- Poetry, Reading, Writing

The Night Was Curiously Mild, by Joshua Marie Wilkinson

Feeling the nausea rising, he ran out into the courtyard and vomited on a dwarf palm tree.
—Michel Houellebecq

 

Yet where have I been
since the last time I did more
or less the same thing?

A few places, basically.
Sick and alive.

Putrid, glowing, reacquainting
myself with that regal stench.

Slow to get upright in the morning,
hesitating, too, to do anything
like braking late in the muddy evening
when the dark is just getting good on me.

What belongs to you?
Your clothes?

Very funny.
Evidently, not your name either.

Not even the bad music or
loud roads you’ve been hoping
to avoid. You have only
to shut up and laugh.

It’s that or die.
Like it’s an either/or.

Like you had choice to begin with.
By which I must mean

Before you know it,
everybody’s dressed.

Whoever you came with is asleep.
And the curtain’s smothered the cast.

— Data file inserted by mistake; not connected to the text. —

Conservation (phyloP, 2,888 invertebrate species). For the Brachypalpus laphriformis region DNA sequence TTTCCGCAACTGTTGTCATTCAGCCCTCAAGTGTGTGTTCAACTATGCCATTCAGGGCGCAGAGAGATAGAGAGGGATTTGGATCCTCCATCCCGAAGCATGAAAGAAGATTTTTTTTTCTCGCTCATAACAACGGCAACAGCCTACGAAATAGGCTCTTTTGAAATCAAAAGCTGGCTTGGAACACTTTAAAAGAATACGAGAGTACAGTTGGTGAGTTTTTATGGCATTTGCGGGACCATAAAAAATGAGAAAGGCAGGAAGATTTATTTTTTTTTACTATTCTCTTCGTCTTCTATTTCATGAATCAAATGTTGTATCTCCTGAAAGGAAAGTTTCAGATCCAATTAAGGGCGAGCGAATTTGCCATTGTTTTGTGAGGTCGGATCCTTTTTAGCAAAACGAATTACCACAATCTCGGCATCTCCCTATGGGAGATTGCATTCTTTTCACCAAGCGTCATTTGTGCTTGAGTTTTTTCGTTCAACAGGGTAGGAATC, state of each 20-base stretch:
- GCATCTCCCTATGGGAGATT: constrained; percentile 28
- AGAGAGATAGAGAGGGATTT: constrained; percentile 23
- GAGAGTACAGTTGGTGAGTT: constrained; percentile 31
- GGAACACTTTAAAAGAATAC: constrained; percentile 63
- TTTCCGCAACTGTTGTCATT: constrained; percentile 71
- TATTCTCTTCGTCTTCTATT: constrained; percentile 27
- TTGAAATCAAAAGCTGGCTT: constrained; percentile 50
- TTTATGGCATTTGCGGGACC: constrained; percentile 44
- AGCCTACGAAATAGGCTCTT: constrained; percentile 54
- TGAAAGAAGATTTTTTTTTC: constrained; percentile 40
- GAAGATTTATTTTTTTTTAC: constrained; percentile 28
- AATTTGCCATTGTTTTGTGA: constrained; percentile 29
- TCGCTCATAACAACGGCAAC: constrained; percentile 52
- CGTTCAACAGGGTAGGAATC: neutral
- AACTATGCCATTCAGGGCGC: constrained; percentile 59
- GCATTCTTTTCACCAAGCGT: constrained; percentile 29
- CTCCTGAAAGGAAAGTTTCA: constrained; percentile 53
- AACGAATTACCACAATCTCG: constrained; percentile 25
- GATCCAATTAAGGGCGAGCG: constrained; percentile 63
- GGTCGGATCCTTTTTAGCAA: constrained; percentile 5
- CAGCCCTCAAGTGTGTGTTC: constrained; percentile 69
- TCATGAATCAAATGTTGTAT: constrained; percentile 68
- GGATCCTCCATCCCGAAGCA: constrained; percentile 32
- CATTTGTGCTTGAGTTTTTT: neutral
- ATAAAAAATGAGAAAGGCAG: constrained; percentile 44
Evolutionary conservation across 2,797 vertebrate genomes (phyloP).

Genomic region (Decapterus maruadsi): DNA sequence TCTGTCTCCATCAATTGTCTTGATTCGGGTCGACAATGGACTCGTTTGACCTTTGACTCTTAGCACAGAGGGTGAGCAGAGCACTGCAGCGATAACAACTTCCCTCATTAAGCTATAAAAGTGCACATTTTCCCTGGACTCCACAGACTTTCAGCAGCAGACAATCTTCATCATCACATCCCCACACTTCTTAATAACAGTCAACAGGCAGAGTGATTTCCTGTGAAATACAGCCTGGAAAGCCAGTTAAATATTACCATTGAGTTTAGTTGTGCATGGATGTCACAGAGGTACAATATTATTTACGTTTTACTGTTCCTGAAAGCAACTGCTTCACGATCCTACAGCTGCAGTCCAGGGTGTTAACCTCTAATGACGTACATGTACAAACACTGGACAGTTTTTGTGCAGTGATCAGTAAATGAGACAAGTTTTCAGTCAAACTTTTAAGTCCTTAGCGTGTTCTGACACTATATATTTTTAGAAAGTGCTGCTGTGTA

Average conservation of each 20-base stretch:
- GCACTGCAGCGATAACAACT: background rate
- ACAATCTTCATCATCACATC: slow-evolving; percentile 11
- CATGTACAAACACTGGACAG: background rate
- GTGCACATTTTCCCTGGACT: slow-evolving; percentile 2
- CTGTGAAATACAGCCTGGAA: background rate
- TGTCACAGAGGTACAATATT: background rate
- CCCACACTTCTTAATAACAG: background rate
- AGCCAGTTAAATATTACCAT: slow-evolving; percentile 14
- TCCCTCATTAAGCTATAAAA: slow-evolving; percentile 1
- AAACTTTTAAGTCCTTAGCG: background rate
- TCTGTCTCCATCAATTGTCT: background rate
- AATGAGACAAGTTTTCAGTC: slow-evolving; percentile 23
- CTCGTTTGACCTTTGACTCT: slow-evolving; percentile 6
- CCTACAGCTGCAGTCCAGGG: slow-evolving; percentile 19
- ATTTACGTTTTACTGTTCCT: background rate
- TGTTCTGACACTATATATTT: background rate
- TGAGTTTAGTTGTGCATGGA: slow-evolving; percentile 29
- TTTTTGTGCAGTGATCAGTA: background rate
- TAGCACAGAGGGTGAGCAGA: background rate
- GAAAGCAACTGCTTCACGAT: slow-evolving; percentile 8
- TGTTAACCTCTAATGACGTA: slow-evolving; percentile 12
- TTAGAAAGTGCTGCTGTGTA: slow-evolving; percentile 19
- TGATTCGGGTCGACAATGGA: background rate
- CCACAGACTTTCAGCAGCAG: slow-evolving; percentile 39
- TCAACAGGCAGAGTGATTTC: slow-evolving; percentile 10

You’re a bad liar, you know that?
I can tell by the words you’ve selected.

Even your mouth doesn’t believe them.

 

Joshua Marie Wilkinson is a writer, filmmaker, and author of eight books of poetry, including Lug Your Careless Body Out of the Careful Dusk and Swamp Isthmus. Wilkinson's most recent book is Meadow Slasher. His work has appeared in Poetry, Bomb, jubilat, The Believer, Poets & Writers, A Public Space, The Iowa Review, Tin House, and elsewhere. His poems have appeared in over a dozen anthologies, including Postmodern American Poetry. He lives in Seattle, WA, with the writer Lisa Wells, where they edit The Volta and Letter Machine Editions.

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